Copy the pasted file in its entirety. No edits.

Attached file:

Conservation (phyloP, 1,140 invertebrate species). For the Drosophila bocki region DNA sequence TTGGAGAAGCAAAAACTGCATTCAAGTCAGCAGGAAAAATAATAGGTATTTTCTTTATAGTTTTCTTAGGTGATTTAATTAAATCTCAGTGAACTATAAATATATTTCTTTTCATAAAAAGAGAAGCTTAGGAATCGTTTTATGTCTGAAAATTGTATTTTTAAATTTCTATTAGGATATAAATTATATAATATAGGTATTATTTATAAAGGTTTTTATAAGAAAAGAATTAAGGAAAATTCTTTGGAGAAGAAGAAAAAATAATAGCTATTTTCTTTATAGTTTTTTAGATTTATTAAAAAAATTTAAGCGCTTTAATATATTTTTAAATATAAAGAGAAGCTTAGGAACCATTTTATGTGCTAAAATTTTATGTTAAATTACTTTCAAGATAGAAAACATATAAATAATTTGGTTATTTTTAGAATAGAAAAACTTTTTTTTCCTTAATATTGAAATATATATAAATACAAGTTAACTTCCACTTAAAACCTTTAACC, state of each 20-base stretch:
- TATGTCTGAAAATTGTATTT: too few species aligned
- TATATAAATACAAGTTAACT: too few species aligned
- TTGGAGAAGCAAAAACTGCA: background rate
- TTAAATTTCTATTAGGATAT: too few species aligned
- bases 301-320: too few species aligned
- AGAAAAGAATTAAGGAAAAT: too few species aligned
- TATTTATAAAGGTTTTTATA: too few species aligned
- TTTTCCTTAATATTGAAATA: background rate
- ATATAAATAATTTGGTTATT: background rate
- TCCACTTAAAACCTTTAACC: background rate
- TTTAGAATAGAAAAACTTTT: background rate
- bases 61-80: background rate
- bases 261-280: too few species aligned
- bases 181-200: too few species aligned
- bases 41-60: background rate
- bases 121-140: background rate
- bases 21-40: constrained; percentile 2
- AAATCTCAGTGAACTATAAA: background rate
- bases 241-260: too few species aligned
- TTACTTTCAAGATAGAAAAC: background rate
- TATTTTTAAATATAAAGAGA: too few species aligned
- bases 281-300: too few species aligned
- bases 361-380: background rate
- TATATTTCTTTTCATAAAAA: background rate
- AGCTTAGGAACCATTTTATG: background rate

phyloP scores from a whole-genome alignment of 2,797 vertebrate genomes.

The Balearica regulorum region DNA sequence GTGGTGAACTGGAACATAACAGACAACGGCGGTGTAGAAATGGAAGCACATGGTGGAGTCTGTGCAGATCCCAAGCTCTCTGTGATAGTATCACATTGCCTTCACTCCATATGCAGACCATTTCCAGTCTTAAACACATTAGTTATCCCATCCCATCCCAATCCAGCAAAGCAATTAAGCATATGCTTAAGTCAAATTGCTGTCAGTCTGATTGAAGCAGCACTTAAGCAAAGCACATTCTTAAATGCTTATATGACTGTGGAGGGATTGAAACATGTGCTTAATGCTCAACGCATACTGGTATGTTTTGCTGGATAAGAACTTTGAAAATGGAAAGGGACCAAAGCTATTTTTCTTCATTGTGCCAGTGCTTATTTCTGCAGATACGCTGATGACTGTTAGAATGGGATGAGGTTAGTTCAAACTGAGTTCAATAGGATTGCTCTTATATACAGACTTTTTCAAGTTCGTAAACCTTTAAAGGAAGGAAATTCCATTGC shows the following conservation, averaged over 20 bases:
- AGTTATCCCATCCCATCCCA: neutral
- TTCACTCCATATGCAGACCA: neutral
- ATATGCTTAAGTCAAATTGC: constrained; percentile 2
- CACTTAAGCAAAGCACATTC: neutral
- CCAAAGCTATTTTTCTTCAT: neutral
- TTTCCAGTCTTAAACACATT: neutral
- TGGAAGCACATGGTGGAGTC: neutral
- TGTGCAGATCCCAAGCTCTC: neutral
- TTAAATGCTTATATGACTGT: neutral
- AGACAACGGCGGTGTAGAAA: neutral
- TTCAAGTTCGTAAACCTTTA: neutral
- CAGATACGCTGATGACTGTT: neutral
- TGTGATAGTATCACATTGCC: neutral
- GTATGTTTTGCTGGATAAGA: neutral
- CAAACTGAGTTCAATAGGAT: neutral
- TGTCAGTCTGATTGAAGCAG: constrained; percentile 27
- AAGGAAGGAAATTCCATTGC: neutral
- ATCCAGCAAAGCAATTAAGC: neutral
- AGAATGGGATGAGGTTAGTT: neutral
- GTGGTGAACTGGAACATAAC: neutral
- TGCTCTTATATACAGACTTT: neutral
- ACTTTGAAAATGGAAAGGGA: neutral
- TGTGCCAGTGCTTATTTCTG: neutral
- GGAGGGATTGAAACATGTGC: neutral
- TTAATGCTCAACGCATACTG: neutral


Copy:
Conservation (phyloP, 1,140 invertebrate species). For the Drosophila bocki region DNA sequence TTGGAGAAGCAAAAACTGCATTCAAGTCAGCAGGAAAAATAATAGGTATTTTCTTTATAGTTTTCTTAGGTGATTTAATTAAATCTCAGTGAACTATAAATATATTTCTTTTCATAAAAAGAGAAGCTTAGGAATCGTTTTATGTCTGAAAATTGTATTTTTAAATTTCTATTAGGATATAAATTATATAATATAGGTATTATTTATAAAGGTTTTTATAAGAAAAGAATTAAGGAAAATTCTTTGGAGAAGAAGAAAAAATAATAGCTATTTTCTTTATAGTTTTTTAGATTTATTAAAAAAATTTAAGCGCTTTAATATATTTTTAAATATAAAGAGAAGCTTAGGAACCATTTTATGTGCTAAAATTTTATGTTAAATTACTTTCAAGATAGAAAACATATAAATAATTTGGTTATTTTTAGAATAGAAAAACTTTTTTTTCCTTAATATTGAAATATATATAAATACAAGTTAACTTCCACTTAAAACCTTTAACC, state of each 20-base stretch:
- TATGTCTGAAAATTGTATTT: too few species aligned
- TATATAAATACAAGTTAACT: too few species aligned
- TTGGAGAAGCAAAAACTGCA: background rate
- TTAAATTTCTATTAGGATAT: too few species aligned
- bases 301-320: too few species aligned
- AGAAAAGAATTAAGGAAAAT: too few species aligned
- TATTTATAAAGGTTTTTATA: too few species aligned
- TTTTCCTTAATATTGAAATA: background rate
- ATATAAATAATTTGGTTATT: background rate
- TCCACTTAAAACCTTTAACC: background rate
- TTTAGAATAGAAAAACTTTT: background rate
- bases 61-80: background rate
- bases 261-280: too few species aligned
- bases 181-200: too few species aligned
- bases 41-60: background rate
- bases 121-140: background rate
- bases 21-40: constrained; percentile 2
- AAATCTCAGTGAACTATAAA: background rate
- bases 241-260: too few species aligned
- TTACTTTCAAGATAGAAAAC: background rate
- TATTTTTAAATATAAAGAGA: too few species aligned
- bases 281-300: too few species aligned
- bases 361-380: background rate
- TATATTTCTTTTCATAAAAA: background rate
- AGCTTAGGAACCATTTTATG: background rate

phyloP scores from a whole-genome alignment of 2,797 vertebrate genomes.

The Balearica regulorum region DNA sequence GTGGTGAACTGGAACATAACAGACAACGGCGGTGTAGAAATGGAAGCACATGGTGGAGTCTGTGCAGATCCCAAGCTCTCTGTGATAGTATCACATTGCCTTCACTCCATATGCAGACCATTTCCAGTCTTAAACACATTAGTTATCCCATCCCATCCCAATCCAGCAAAGCAATTAAGCATATGCTTAAGTCAAATTGCTGTCAGTCTGATTGAAGCAGCACTTAAGCAAAGCACATTCTTAAATGCTTATATGACTGTGGAGGGATTGAAACATGTGCTTAATGCTCAACGCATACTGGTATGTTTTGCTGGATAAGAACTTTGAAAATGGAAAGGGACCAAAGCTATTTTTCTTCATTGTGCCAGTGCTTATTTCTGCAGATACGCTGATGACTGTTAGAATGGGATGAGGTTAGTTCAAACTGAGTTCAATAGGATTGCTCTTATATACAGACTTTTTCAAGTTCGTAAACCTTTAAAGGAAGGAAATTCCATTGC shows the following conservation, averaged over 20 bases:
- AGTTATCCCATCCCATCCCA: neutral
- TTCACTCCATATGCAGACCA: neutral
- ATATGCTTAAGTCAAATTGC: constrained; percentile 2
- CACTTAAGCAAAGCACATTC: neutral
- CCAAAGCTATTTTTCTTCAT: neutral
- TTTCCAGTCTTAAACACATT: neutral
- TGGAAGCACATGGTGGAGTC: neutral
- TGTGCAGATCCCAAGCTCTC: neutral
- TTAAATGCTTATATGACTGT: neutral
- AGACAACGGCGGTGTAGAAA: neutral
- TTCAAGTTCGTAAACCTTTA: neutral
- CAGATACGCTGATGACTGTT: neutral
- TGTGATAGTATCACATTGCC: neutral
- GTATGTTTTGCTGGATAAGA: neutral
- CAAACTGAGTTCAATAGGAT: neutral
- TGTCAGTCTGATTGAAGCAG: constrained; percentile 27
- AAGGAAGGAAATTCCATTGC: neutral
- ATCCAGCAAAGCAATTAAGC: neutral
- AGAATGGGATGAGGTTAGTT: neutral
- GTGGTGAACTGGAACATAAC: neutral
- TGCTCTTATATACAGACTTT: neutral
- ACTTTGAAAATGGAAAGGGA: neutral
- TGTGCCAGTGCTTATTTCTG: neutral
- GGAGGGATTGAAACATGTGC: neutral
- TTAATGCTCAACGCATACTG: neutral